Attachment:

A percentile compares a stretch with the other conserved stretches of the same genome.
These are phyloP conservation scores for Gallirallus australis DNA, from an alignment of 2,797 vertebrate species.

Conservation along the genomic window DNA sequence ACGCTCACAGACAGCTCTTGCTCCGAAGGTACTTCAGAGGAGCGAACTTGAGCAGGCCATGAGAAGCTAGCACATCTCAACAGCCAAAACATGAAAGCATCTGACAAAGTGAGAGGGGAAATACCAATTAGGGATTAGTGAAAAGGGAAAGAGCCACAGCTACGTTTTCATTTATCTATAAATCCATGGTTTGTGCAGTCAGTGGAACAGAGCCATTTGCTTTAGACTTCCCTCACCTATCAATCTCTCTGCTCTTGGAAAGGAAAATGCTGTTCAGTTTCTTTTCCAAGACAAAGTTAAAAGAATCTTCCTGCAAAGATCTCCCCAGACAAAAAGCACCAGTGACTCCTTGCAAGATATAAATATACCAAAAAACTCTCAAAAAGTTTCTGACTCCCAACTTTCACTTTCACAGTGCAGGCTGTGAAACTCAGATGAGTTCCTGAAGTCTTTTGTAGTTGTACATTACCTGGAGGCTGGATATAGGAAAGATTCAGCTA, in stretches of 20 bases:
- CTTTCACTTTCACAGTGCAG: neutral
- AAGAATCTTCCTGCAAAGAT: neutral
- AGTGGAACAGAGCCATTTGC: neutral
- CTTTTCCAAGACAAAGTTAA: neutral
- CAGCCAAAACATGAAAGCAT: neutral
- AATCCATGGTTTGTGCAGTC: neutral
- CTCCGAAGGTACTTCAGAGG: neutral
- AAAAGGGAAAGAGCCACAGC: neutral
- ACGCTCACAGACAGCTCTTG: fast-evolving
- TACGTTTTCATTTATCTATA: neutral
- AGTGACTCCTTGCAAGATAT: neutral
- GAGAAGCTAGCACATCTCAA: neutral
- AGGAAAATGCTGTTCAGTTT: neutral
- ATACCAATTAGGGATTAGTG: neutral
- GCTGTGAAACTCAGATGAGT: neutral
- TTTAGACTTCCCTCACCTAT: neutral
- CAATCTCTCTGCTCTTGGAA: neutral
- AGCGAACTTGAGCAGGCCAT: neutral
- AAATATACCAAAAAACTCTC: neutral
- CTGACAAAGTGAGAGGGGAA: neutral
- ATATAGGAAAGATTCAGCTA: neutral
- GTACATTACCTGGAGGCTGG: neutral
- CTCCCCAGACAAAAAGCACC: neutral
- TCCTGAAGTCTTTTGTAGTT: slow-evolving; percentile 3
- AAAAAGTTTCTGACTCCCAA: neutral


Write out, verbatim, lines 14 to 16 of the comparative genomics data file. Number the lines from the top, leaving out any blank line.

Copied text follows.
- AGTGACTCCTTGCAAGATAT: neutral
- GAGAAGCTAGCACATCTCAA: neutral
- AGGAAAATGCTGTTCAGTTT: neutral